Bill Gates, the Microsoft co-founder, waded deep in to the hotly debated topic of taxing the wealthy to redistribute money to the have-nots — a contentious issue that Sen. Elizabeth Warren has been at the forefront as she bids to become the 2020 Democratic presidential nominee.
On Wednesday, speaking at the New York Times DealBook Conference, Gates, who boasts a net worth of $106.8 billion, according to Forbes (making him the second wealthiest man in the world behind Amazon.com’s AMZN, +0.23% Jeff Bezos) said he’s happy to pay his share of taxes but expressed consternation that Warren’s proposals might go too far for many deep-pocketed Americans worried about those taxes eroding their fortunes.
‘I’ve paid over $10 billion in taxes…I’ve paid more than anyone in taxes, but I’m glad to, if I’d had to pay $20 billion it’s fine. But when you say I should pay $100 billion, then I’m starting to do a little math about what I have left over…I’m just kidding.’
Gates’ went on to say he was doubtful the hardcharging Warren would be willing to meet with him, based on her recent rhetoric directed toward billionaires, including Leon Cooperman, the founder of Omega Advisors, who has clashed recently with the Massachusetts senator.
“You know, I’m not sure how open minded she is or that she’d be willing to sit down with someone who has large amounts of money,” Gates said, responding to a question about whether he would speak to Warren about his concerns.
As it turns out, however, Warren was eager to have a sit down with the Microsoft MSFT, +0.47% billionaire, as she said in a tweet Wednesday. “I’m always happy to meet with people, even if we have different views. @BillGates, if we get the chance, I’d love to explain exactly how much you’d pay under my wealth tax. (I promise it’s not $100 billion.),” she wrote.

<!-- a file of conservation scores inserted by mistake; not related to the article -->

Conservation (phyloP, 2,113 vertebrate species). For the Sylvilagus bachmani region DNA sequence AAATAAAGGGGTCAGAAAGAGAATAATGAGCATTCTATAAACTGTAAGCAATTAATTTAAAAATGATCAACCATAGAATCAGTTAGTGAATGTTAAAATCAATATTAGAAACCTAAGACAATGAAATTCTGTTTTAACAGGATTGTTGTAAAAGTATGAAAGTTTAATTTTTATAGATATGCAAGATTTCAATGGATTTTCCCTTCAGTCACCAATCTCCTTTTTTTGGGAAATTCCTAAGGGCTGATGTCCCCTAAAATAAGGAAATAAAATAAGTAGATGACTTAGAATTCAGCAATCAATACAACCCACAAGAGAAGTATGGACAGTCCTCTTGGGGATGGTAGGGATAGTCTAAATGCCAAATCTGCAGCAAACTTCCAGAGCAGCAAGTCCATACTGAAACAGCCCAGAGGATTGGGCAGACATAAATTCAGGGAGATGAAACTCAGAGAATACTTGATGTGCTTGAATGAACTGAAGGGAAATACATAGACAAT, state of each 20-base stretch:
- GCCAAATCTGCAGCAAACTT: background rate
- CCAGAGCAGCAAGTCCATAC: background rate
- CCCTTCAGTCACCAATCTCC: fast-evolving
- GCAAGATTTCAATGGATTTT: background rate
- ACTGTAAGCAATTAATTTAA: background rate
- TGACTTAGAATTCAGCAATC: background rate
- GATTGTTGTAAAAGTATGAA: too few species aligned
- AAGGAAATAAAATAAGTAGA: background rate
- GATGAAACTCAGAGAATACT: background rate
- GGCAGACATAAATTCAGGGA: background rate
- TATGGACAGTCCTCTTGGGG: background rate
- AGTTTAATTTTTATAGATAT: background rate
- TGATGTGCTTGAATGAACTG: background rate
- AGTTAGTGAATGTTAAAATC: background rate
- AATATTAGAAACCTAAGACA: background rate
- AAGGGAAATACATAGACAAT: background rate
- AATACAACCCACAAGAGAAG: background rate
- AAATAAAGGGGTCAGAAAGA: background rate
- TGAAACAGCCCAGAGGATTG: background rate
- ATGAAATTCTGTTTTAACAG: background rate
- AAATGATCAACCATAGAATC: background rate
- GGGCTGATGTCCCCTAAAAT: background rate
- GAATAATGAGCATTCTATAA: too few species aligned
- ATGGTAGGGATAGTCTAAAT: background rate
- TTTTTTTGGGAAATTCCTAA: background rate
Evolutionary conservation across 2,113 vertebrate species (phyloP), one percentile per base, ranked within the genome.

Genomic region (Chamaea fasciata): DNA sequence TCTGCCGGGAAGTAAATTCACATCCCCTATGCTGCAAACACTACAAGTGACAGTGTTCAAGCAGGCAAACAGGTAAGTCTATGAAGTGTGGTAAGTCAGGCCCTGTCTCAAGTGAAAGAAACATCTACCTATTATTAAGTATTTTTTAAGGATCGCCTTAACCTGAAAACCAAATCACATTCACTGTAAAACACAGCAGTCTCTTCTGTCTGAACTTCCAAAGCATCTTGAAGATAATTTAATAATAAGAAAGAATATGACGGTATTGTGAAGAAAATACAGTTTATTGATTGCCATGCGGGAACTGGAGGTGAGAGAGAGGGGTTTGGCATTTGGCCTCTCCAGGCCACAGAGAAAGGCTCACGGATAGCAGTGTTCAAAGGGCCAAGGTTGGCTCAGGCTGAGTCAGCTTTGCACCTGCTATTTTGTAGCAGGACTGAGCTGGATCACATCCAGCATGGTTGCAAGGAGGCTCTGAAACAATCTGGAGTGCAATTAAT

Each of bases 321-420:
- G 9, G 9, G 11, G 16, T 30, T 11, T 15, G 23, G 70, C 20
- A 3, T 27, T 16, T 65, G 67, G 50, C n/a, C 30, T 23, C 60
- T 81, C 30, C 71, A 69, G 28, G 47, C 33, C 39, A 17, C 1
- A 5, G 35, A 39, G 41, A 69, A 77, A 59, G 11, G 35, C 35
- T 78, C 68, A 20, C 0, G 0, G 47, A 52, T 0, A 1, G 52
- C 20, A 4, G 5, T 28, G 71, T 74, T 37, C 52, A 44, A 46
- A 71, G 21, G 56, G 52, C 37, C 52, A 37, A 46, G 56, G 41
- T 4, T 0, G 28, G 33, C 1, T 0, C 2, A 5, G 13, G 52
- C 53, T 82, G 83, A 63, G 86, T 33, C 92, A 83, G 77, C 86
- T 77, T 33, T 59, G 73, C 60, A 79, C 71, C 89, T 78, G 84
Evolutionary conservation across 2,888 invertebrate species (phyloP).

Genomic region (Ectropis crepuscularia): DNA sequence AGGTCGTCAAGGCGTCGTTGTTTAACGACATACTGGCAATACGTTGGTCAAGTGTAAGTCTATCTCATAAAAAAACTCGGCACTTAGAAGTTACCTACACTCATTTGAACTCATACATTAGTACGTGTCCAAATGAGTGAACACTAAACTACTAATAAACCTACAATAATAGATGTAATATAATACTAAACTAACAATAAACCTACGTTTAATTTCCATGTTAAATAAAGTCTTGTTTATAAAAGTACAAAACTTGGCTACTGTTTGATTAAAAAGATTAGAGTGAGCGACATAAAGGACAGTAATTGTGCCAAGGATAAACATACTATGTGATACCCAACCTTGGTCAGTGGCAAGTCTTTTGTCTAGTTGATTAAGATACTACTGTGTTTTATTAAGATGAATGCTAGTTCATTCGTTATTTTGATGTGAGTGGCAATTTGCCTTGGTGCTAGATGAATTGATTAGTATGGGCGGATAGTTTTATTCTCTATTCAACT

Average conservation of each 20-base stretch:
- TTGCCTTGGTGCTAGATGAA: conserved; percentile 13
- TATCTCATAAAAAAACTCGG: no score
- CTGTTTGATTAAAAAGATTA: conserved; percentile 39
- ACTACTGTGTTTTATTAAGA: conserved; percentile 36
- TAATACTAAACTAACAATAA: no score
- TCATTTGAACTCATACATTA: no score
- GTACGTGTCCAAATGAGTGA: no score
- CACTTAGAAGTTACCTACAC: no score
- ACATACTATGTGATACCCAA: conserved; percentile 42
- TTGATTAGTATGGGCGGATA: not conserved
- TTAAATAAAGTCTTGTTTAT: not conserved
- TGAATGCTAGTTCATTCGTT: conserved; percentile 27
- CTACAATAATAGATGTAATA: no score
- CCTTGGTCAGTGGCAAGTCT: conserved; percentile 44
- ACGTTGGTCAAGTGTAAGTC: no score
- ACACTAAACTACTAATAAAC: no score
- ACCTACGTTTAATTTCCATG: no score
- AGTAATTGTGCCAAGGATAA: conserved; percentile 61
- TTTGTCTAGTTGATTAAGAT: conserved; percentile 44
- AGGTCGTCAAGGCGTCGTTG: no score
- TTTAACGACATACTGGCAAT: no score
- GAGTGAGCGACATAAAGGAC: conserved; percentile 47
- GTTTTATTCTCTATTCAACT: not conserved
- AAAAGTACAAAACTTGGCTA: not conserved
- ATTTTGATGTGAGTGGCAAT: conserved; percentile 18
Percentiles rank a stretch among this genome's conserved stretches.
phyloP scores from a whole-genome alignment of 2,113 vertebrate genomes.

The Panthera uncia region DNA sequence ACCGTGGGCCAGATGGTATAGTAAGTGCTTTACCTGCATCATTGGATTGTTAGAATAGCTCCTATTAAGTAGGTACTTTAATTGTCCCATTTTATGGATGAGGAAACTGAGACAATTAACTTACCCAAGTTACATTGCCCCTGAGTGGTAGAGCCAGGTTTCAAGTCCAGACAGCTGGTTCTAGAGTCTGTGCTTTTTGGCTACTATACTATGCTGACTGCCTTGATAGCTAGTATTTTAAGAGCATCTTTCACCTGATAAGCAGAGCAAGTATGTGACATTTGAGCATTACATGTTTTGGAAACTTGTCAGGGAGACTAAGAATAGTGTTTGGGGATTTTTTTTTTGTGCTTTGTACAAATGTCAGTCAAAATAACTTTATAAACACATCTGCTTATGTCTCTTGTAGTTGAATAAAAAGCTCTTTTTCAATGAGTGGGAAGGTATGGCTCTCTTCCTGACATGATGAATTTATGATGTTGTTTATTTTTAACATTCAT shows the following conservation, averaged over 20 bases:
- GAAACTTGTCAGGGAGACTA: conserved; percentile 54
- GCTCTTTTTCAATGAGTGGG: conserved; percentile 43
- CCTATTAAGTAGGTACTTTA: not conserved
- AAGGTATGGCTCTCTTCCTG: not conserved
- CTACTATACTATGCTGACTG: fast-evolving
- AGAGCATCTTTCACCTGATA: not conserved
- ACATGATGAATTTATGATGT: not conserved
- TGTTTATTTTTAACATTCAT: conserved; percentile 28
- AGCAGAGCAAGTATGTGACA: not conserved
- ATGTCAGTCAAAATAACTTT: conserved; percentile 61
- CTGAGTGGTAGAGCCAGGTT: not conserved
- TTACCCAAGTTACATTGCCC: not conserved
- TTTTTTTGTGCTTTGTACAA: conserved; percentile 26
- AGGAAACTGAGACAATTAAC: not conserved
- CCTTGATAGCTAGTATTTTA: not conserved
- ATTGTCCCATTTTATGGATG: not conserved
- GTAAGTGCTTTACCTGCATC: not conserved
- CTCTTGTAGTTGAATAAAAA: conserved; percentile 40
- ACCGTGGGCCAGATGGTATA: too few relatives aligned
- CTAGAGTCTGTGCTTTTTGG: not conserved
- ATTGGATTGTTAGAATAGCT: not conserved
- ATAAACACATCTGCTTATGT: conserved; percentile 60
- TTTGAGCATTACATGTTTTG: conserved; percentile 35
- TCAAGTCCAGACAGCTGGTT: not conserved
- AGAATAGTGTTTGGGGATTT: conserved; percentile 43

Warren’s wealth tax is a proposed 2% annual levy on household wealth above $50 million and an additional 1% tax on wealth above $1 billion. It would affect about 75,000 households and raise between $2.6 trillion to $2.75 trillion over a decade, the Wall Street Journal reported.
However, many of the 1% argue that wealth shouldn’t be vilified in the U.S.
“You really want the incentive system to be there and you can go a long ways without threatening that,” Gates said, referencing the U.S. .
The push for a wealth tax and increasing discussions about income inequality in the U.S. come as popular equity benchmarks, the Dow Jones Industrial DJIA, +0.69% , the broad-market S&P 500 SPX, +0.49% and the tech-heavy Nasdaq Composite COMP, +0.61% trade at all-time highs.
There are more than 600 billionaires in the U.S., with more than 40% of them residing in California and New York, according to U.S. News & World Report.